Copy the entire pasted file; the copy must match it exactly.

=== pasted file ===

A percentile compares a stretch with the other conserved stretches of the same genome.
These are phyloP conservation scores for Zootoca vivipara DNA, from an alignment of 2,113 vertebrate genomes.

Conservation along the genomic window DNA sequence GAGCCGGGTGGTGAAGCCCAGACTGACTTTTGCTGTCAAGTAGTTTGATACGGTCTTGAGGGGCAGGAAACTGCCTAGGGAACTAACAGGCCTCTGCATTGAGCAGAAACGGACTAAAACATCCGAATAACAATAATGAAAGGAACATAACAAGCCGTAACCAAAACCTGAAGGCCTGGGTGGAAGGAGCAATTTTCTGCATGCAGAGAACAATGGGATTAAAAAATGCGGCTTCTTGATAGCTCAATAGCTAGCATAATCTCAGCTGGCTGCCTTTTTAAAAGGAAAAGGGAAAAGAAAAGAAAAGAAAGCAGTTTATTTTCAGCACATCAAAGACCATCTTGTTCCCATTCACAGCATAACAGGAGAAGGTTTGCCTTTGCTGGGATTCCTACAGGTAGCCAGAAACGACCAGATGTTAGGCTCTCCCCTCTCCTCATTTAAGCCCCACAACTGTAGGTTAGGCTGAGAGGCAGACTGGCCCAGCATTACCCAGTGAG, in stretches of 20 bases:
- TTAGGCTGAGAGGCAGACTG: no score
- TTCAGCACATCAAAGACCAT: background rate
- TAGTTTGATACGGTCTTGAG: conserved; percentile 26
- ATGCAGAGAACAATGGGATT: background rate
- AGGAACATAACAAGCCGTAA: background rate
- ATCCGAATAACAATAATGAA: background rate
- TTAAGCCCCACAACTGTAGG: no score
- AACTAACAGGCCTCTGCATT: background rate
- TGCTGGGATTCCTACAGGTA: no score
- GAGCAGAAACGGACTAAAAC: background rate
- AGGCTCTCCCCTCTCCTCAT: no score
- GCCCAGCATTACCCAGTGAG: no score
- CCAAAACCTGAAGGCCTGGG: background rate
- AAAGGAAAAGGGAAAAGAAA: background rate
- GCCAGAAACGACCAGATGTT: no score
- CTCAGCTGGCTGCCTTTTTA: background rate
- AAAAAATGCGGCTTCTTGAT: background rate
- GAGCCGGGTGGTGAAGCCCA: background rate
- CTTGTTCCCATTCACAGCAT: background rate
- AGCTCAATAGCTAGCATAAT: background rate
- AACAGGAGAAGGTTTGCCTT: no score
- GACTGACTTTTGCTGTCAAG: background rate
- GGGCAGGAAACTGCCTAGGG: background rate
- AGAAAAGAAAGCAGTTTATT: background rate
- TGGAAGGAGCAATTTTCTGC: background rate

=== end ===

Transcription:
A percentile compares a stretch with the other conserved stretches of the same genome.
These are phyloP conservation scores for Zootoca vivipara DNA, from an alignment of 2,113 vertebrate genomes.

Conservation along the genomic window DNA sequence GAGCCGGGTGGTGAAGCCCAGACTGACTTTTGCTGTCAAGTAGTTTGATACGGTCTTGAGGGGCAGGAAACTGCCTAGGGAACTAACAGGCCTCTGCATTGAGCAGAAACGGACTAAAACATCCGAATAACAATAATGAAAGGAACATAACAAGCCGTAACCAAAACCTGAAGGCCTGGGTGGAAGGAGCAATTTTCTGCATGCAGAGAACAATGGGATTAAAAAATGCGGCTTCTTGATAGCTCAATAGCTAGCATAATCTCAGCTGGCTGCCTTTTTAAAAGGAAAAGGGAAAAGAAAAGAAAAGAAAGCAGTTTATTTTCAGCACATCAAAGACCATCTTGTTCCCATTCACAGCATAACAGGAGAAGGTTTGCCTTTGCTGGGATTCCTACAGGTAGCCAGAAACGACCAGATGTTAGGCTCTCCCCTCTCCTCATTTAAGCCCCACAACTGTAGGTTAGGCTGAGAGGCAGACTGGCCCAGCATTACCCAGTGAG, in stretches of 20 bases:
- TTAGGCTGAGAGGCAGACTG: no score
- TTCAGCACATCAAAGACCAT: background rate
- TAGTTTGATACGGTCTTGAG: conserved; percentile 26
- ATGCAGAGAACAATGGGATT: background rate
- AGGAACATAACAAGCCGTAA: background rate
- ATCCGAATAACAATAATGAA: background rate
- TTAAGCCCCACAACTGTAGG: no score
- AACTAACAGGCCTCTGCATT: background rate
- TGCTGGGATTCCTACAGGTA: no score
- GAGCAGAAACGGACTAAAAC: background rate
- AGGCTCTCCCCTCTCCTCAT: no score
- GCCCAGCATTACCCAGTGAG: no score
- CCAAAACCTGAAGGCCTGGG: background rate
- AAAGGAAAAGGGAAAAGAAA: background rate
- GCCAGAAACGACCAGATGTT: no score
- CTCAGCTGGCTGCCTTTTTA: background rate
- AAAAAATGCGGCTTCTTGAT: background rate
- GAGCCGGGTGGTGAAGCCCA: background rate
- CTTGTTCCCATTCACAGCAT: background rate
- AGCTCAATAGCTAGCATAAT: background rate
- AACAGGAGAAGGTTTGCCTT: no score
- GACTGACTTTTGCTGTCAAG: background rate
- GGGCAGGAAACTGCCTAGGG: background rate
- AGAAAAGAAAGCAGTTTATT: background rate
- TGGAAGGAGCAATTTTCTGC: background rate